“When we get hit, we get stronger.” says Alberto Reyes in Blue Beetle. The patriarch of the Reyes family – played by Damián Alcázar (Alcapulco) – encompassed 99.9% of the Latino experience with a single sentence in a movie that is the first of its kind.
And mi gente, it got hit, again and again.
The blows started with the captain of the Blue Beetle ship, director Ángel Manuel Soto. He took on Beetle and having begun the climb in Hollywood one hundred miles from the starting line – not unlike his fellow Latino gente. Soto’s first big project Charm City Kings was a king-sized success at the Sundance Film Festival in 2020 winning the U.S. Dramatic Special Jury Prize for ensemble acting. The film was bought and given a spring 2020 release date.
Then the pandemic hit.
Charm City Kings would find temporary housing at HBO Max. We say temporary because not only did HBO Max drop the “HBO” in its rebrand, but it also dropped the film from the platform. Blow number one.
Blue Beetle = Big Break
Blue Beetle is the first film under the new leadership of DC Studios. And it’s possible that was to Soto’s favor. New leadership + new(er) director = box office success. Theoretically at least. But, more importantly, Blue Beetle opened the doors for Latinos and signaled an opportunity not seen before – the first ever Latino-led superhero character. This in a generation where Latinos are not only under-represented on-screen but when called upon are cast by non-Latino artists.
So yes, Ángel Manuel Soto was carrying an entire culture and a heavier-than-normal lift on his Blue Beetle wings. That onus is certainly relatable for most Latinos, regardless of your occupation. Who among us hasn’t been tasked with a situation that is .1mm away from impossible?
Familiar Familial Foundation
So what is a director to do? Well, quite simply, you do what you know. And for Soto and the rest of us Latino movie lovers, Blue Beetle hatched with an unshakable foundation – family.
“We’ve been used to seeing Superheroes go solo or hide their superpowers,” said Ángel Manuel Soto earlier this year at Cinemacon. Soto knew Blue Beetle’s main man Jaime Reyes (Xolo Maridueña/Cobra Kai) was going to be a superhero – whether he liked it or not. And he was going to make that transition with his family by his side. “His family has been with him through the entire process. Good luck hiding something from your Latina mother,” said Soto. “We wanted to make them feel like not only they were there, but they also help him get to the place to become the next superhero.”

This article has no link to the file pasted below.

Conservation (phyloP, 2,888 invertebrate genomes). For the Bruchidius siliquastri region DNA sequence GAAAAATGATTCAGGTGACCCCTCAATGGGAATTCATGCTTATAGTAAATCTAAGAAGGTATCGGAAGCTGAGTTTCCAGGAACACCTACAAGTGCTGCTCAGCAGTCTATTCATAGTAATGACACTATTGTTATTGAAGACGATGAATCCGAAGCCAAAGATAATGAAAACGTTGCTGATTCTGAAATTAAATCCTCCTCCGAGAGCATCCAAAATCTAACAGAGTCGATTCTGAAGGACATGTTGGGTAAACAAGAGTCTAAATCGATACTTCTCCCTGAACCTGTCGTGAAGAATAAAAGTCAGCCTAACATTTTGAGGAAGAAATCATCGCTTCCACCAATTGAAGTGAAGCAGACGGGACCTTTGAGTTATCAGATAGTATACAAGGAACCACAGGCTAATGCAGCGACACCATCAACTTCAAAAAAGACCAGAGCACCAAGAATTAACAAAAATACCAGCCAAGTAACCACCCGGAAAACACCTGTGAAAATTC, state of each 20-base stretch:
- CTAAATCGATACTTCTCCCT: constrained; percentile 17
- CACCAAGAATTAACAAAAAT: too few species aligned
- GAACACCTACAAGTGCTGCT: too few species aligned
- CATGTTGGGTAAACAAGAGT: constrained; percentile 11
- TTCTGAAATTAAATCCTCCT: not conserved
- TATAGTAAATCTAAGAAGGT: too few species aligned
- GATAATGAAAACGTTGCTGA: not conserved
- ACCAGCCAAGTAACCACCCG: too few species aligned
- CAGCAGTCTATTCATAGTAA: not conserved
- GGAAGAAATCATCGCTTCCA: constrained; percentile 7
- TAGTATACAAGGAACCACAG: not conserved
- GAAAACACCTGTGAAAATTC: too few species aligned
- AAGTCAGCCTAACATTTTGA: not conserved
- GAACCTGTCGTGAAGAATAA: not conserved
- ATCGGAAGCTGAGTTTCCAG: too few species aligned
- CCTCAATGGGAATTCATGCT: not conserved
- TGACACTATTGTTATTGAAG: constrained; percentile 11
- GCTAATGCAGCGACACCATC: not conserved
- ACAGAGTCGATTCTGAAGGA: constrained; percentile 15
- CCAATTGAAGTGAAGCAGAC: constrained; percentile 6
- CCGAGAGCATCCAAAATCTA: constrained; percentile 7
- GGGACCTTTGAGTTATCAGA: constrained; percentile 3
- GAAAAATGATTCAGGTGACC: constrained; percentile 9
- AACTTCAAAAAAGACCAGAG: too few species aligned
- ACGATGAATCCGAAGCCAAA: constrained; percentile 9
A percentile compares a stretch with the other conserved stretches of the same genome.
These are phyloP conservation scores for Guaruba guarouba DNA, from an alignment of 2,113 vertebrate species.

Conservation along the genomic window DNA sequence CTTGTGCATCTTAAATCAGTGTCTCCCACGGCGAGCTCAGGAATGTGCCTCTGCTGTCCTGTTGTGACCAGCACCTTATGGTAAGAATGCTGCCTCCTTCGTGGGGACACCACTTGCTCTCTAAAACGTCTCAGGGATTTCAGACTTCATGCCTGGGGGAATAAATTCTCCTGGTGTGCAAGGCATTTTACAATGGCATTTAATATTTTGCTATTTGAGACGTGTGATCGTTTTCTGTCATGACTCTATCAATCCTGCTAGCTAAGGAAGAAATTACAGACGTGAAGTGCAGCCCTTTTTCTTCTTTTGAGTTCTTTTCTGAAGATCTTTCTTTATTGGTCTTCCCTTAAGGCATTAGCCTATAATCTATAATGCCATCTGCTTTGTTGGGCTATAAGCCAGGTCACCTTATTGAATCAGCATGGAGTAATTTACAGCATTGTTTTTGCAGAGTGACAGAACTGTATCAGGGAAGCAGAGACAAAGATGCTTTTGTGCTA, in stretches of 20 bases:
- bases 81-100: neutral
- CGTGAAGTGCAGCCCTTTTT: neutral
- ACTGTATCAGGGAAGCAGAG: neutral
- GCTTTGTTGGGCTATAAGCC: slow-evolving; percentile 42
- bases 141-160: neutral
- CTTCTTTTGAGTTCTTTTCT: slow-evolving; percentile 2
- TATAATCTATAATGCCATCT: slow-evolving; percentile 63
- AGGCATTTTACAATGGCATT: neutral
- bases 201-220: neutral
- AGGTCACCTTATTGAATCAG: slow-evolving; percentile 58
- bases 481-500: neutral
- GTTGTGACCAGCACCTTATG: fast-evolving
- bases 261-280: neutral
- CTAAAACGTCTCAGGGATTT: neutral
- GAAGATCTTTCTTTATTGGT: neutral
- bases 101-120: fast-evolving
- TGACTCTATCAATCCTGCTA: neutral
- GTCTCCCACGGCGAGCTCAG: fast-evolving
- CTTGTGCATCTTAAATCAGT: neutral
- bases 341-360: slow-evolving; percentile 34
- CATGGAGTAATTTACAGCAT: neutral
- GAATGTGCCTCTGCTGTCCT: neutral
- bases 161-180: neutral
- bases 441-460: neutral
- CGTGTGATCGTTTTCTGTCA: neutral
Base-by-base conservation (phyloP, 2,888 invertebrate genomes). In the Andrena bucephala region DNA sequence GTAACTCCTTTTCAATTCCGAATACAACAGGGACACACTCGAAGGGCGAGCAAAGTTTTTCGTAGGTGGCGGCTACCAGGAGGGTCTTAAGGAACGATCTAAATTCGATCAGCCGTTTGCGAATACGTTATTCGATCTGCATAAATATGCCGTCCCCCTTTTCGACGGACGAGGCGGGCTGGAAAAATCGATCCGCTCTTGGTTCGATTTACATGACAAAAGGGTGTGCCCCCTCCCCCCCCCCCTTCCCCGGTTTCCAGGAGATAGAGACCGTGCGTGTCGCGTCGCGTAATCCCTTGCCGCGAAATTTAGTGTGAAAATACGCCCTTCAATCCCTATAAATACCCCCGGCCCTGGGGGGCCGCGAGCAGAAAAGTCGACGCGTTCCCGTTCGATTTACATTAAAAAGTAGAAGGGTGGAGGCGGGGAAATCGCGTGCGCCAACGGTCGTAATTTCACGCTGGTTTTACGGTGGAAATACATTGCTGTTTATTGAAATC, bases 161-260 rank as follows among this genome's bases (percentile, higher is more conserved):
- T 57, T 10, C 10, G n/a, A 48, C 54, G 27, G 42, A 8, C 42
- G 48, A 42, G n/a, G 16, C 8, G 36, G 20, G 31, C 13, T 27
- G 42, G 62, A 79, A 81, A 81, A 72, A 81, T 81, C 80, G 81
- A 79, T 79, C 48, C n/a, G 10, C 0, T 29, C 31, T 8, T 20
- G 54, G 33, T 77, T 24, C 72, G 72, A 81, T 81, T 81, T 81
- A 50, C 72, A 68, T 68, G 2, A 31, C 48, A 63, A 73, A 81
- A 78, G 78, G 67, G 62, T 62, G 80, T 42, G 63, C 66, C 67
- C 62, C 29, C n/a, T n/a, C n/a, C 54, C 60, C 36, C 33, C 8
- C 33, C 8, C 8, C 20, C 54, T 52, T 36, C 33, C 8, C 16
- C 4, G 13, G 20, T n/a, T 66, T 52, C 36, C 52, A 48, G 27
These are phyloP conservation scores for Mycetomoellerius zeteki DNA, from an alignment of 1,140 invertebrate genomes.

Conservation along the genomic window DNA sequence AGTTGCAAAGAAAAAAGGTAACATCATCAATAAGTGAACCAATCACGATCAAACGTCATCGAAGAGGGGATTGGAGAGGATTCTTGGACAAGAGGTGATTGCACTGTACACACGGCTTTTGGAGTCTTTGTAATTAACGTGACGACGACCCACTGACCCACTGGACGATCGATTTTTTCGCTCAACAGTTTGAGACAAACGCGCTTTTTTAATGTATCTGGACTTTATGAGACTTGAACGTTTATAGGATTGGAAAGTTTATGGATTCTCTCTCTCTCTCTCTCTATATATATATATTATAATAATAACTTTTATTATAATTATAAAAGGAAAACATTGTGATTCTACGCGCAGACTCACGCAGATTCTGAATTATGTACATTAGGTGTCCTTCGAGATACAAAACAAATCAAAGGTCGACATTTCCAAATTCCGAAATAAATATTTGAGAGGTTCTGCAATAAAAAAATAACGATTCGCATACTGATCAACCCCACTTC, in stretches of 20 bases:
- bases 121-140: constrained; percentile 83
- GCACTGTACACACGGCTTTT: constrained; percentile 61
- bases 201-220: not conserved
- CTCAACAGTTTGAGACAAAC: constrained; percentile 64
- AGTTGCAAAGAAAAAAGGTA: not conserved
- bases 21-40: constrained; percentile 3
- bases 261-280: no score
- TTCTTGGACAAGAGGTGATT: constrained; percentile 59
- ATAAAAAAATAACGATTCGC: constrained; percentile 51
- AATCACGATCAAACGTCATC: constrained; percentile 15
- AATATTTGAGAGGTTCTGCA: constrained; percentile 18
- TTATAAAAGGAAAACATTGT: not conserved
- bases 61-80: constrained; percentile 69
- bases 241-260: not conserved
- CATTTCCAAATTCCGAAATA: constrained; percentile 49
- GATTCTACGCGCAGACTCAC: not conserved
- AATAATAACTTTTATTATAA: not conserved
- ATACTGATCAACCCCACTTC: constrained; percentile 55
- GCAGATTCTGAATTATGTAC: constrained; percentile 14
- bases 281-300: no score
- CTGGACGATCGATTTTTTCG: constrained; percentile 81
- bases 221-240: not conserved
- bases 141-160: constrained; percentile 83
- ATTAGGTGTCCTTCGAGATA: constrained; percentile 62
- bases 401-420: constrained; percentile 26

And help they did. Beetle has some of the most prominent leading and up-and-coming Latino talent in entertainment. In fact, the cast reads like a phonebook in El Paso or Miami. Starring alongside Maridueña is the aforementioned Damián Alcázar, George Lopez (The George Lopez Show), Adriana Barraza (Rambo: Last Blood), Harvey Guillén (What We Do in The Shadows), Elpidia Carrillo (Mayans M.C.), and the ridiculously likable Belissa Escobedo (The Baker and The Beauty).
For those of you who – like a lot of beetles – have been in the dark, Blue Beetle is a coming-of-age story. Well, a superhero coming-of-age story that is. Jamie Reyes returns home after graduating college in search of a job only to discover that his family is in dire economic straits. But, an ancient alien technological marvel called the scarab fuses with Reyes, giving him unparalleled power not seen in the fictional Palermo City – or the real one for that matter. So, what is a beetle, blue or otherwise, supposed to do? Well, if you are a Latino, you lean on your family.
Together this family not only echoes the Latino experience, it highlights the diversity within our own community. Sure, there are elements most Latinos are familiar with. Among the crocheted blankets and novelas screaming from the TV are homes reminiscent of our own childhood. There are blessings by the abuelita and cactus in our yards. Honestly, this fictional superhero does a better job of making Latinos feel seen than most movies made from real life.
But, there are also differences inside the family such as citizen status, political beliefs, and economic levels of success. And that is where Blue Beetle flies above other Latino-led films. It’s a fact that we all know to our core, even though we are all the same, we are different. And that not only needs to be recognized but celebrated.
To take a line from Jamie Reyes, “this sh*t doesn’t get much better for us!” Just as Soto and the cast were beginning their big promotional push, Hollywood shut down, refusing to pay fairly the folks who write and bring to life films like Blue Beetle. Yes, I’m talking the WGA/SAG-AFTRA strike. Unable to take part in a red carpet or a press junket, the cast was left in the dark while Soto talked to anyone and everyone who would listen about the film. For those keeping count, that was hit number two.
Blue Beetle may have been down, but it was far from being exterminated. Latinos did what Latinos do. We support the gente. With the help of its family, the film prevailed. In fact, 27 different organizations came together to support the film with an open letter. Blue Beetle opened up number one at the box office. Officially it banked $25 million bucks, kicking Barbie out of the top spot for a second week in a row.
Turns out Latino-led projects in Hollywood are a good idea. And why shouldn’t they be? Us Latinos make up more than 25% of the box office sales (and 40% of Blue Beetle’s). It’s impossible to know how much more successful Blue Beetle would have been if the strike didn’t happen. But one thing is for sure: “When we get hit, we come back stronger.”
Blue Beetle is in theaters now and is rated PG13.